The term "chainmail" is actually relatively new. The armor used to be called maille, which I have from one source is/was a French term meaning 'to knit. At some later point the name was lengthened to chainmaille, and then shortened to chainmail. Most chainmaillers use the two oldest spellings, at least when conversing via written word among themselves.
Chainmaille was made by drawing a hunck of metal through a set of progressively smaller holes shaped like conic sections, so as to produce wire. This method of making wire also strengthened it. Then, as today, the wire was wrapped around a round metal bar (called a mandrel) in a coil, and links were cut from the coil. You take the links and close them with a pair of pliers in each hand.
The earliest chainmaille came about sometime around 300 c.e., and was first made of bronze; and then later steel as metallurgy advanced. I do not know in what part of the world maille was first invented; but it was in use in Japan and eastern Europe, and perhaps Persia as well.
In the past, each link was actually rivited shut, which added a huge amount of time to the already time-consuming task, but also added strength. A suit of maille cost a year's wages for an entire small town in Medieval times. Rivited mail is rare today, and costs upwards of $600. Butted mail, which is what you get if you just close the links, is pretty much standard now. Butted links are strong enough to hold together without being riveted, but will require more repairs if used in combat. Historically, butted mail was used for battlefield patching until the maille could be taken back to the forge for riveting. Soldering the links shut is a recently-used practice, and about as time-consuming as riveting.
Knitting chainmaille requires a good amount of patience, and natural and/or trained dexterity. You also need two pairs of good-quality spring-loaded pliars, and a source of rings. The latter can be had online, or you can roll and cut your own. I will let someone else detail this process, as I prefer to buy my rings rather than roll and cut them myself. Instructions, which require visual aids, can be had online; or if anyone wants to make a trip to Austin, TX I will happily meet you at the local gaming store and teach you.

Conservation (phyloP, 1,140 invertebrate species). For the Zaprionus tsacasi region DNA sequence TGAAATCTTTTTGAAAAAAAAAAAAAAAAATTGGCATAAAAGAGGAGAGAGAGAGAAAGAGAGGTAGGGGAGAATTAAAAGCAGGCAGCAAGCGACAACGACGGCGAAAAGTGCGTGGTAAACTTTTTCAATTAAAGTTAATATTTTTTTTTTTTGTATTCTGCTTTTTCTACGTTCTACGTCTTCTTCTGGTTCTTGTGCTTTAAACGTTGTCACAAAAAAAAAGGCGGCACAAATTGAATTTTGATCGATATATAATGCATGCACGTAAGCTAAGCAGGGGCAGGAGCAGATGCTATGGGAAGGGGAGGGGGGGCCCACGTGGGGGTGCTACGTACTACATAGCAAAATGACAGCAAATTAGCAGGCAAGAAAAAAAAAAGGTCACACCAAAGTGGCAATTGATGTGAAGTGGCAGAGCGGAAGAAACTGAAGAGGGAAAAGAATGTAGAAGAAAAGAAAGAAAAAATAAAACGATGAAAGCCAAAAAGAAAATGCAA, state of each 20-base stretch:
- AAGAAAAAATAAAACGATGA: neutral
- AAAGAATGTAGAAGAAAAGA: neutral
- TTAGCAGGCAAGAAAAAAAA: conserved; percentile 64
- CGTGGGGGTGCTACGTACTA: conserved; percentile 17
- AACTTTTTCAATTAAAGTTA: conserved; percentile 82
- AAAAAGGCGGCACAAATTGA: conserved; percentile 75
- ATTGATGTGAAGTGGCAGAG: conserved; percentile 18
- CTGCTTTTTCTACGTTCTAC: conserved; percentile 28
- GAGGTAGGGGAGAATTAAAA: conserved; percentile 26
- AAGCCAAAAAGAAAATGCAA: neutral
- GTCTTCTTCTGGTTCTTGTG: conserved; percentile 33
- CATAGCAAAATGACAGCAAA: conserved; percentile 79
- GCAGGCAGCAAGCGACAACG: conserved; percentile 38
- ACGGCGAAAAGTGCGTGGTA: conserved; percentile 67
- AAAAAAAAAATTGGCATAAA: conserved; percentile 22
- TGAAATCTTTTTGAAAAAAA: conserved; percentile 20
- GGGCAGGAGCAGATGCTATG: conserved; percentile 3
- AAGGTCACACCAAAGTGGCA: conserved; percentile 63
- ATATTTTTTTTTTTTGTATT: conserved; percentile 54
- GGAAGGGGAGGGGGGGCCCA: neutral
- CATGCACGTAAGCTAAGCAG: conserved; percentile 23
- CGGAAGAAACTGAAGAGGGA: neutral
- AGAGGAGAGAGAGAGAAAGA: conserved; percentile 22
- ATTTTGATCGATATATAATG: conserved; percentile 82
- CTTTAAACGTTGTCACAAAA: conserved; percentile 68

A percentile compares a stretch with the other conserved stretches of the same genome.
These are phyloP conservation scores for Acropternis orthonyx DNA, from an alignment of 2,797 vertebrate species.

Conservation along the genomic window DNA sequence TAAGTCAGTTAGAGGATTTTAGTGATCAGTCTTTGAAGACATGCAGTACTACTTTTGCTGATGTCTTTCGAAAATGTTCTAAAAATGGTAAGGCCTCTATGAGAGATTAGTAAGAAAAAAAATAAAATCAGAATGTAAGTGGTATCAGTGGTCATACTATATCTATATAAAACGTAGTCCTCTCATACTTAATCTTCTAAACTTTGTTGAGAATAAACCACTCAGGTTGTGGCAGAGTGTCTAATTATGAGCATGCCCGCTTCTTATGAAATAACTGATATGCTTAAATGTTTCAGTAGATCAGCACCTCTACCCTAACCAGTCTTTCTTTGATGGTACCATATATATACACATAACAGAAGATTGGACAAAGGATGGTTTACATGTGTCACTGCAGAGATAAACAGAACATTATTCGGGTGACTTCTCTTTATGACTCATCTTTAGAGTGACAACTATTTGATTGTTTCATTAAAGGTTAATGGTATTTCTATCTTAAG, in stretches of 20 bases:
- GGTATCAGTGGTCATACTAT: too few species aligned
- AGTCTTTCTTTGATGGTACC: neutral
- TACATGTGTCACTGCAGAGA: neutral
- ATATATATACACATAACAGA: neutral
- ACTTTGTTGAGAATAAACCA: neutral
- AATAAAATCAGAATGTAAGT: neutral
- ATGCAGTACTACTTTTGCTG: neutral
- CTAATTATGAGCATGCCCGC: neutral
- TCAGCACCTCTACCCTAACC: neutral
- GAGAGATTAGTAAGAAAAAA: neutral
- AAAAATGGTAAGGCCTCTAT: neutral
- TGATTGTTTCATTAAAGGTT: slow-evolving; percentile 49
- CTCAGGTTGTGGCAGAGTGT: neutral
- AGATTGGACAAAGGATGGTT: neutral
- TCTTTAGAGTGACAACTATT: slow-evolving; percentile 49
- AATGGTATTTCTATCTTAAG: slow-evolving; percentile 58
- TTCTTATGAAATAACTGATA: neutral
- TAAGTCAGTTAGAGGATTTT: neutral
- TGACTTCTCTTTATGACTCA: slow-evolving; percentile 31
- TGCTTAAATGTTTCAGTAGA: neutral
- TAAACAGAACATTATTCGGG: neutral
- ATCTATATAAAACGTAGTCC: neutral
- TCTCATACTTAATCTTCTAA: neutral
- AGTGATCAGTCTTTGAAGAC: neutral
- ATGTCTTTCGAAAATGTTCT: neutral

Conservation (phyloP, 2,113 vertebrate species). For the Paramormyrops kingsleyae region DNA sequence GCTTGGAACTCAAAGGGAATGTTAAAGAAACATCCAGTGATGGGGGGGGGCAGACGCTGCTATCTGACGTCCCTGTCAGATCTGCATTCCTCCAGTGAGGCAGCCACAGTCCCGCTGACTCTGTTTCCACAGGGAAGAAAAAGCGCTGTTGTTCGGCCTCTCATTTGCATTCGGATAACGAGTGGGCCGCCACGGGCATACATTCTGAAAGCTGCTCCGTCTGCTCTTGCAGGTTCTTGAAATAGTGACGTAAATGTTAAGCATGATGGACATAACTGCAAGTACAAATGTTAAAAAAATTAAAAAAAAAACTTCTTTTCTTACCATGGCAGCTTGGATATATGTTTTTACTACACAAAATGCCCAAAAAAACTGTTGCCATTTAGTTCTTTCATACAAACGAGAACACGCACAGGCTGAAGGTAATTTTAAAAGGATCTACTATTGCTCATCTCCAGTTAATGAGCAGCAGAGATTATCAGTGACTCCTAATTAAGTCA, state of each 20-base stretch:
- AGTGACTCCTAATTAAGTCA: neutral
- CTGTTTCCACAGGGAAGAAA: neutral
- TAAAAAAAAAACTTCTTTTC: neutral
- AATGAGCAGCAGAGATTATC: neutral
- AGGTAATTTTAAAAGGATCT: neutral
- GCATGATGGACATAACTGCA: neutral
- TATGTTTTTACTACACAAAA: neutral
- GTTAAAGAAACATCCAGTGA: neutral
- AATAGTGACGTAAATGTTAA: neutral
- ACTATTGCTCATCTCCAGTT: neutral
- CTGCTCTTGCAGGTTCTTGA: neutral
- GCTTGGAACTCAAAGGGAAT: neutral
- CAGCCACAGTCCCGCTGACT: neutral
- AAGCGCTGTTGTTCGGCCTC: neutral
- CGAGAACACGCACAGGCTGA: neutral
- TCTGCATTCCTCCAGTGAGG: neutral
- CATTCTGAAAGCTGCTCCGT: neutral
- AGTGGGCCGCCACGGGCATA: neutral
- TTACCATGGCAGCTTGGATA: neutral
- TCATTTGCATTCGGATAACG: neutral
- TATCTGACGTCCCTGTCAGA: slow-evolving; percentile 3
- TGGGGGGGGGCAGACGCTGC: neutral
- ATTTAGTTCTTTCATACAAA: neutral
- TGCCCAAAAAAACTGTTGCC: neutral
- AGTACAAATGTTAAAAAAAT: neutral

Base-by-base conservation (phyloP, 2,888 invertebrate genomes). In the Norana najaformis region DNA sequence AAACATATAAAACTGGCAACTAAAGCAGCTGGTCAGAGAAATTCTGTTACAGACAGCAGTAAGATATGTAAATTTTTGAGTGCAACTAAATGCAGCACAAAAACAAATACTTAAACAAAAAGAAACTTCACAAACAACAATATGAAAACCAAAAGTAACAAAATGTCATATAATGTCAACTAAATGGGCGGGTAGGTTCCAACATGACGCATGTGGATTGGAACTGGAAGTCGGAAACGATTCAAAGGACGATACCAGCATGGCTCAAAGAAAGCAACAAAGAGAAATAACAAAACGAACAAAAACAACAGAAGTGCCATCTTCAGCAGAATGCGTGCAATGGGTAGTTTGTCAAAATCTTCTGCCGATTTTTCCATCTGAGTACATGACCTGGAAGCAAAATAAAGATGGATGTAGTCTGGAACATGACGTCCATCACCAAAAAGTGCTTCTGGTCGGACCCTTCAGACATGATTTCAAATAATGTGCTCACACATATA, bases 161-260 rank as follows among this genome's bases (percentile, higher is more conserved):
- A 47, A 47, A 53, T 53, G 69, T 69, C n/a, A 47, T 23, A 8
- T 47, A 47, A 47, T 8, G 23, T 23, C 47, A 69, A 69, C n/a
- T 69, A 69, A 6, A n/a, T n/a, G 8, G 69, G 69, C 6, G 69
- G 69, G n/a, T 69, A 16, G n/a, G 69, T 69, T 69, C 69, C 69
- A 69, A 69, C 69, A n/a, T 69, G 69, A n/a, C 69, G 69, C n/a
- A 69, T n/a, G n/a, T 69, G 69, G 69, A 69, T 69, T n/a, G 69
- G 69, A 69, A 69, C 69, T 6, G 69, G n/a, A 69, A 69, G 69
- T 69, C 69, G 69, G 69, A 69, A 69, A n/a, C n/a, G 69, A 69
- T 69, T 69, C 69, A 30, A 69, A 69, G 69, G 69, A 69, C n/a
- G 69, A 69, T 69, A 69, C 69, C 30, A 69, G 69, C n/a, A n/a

How well a given piece of chainmaille can stand up to combat is determined by five things:
1. The weave
2. The inside diameter of the rings
3. The gauge of the rings
4. The metal from which the rings are made
5. Whether the rings are riveted, butted, or soldered
The thicker the gauge and the smaller the ID of the rings, the stronger the maille will be. Carbon steel is one of the best metals from which to make maille, and titanium ranks right up there with it. Unfortunately, niether of these is very practical, since carbonized steel tends to be hard to work with (either that or your start with mild steel and have a blacksmith carbonize the armor when you're done making it), and titanium is about ten times as expensive as steel.
Stainless steel, galvanized steel, copper-coated steel, and mild steel are all quite close to the previous two, so long as they have a good temper (say, half-hard).
Bronze is denser than steel, but not as strong. It must have the proper temper in order to be useful as armor. The same goes for brass.
Copper is way too weak in my opinion to be useful as armor, but would make nice jewelry or costume pieces.
Sterling silver, gold, and gold-filled wire makes beautiful jewelry but can be expensive and somewhat weak unless you get it at half-hard temper.
In the node for each weave, you will find information on what gauges and ID's are good for armor, costume pieces, etc.
Persian Weaves (no one really knows if these are truly historical Persian weaves, but somehow the name got attached):
Full Persian or Persian six-in-one
Half Persian four-in-one
Half Persian three-in-one
Weaves of unknown origin:
Birdcage or Byzantine
Pieces of armor you can make out of maille:
The weave links are under construction as of 4-10-01.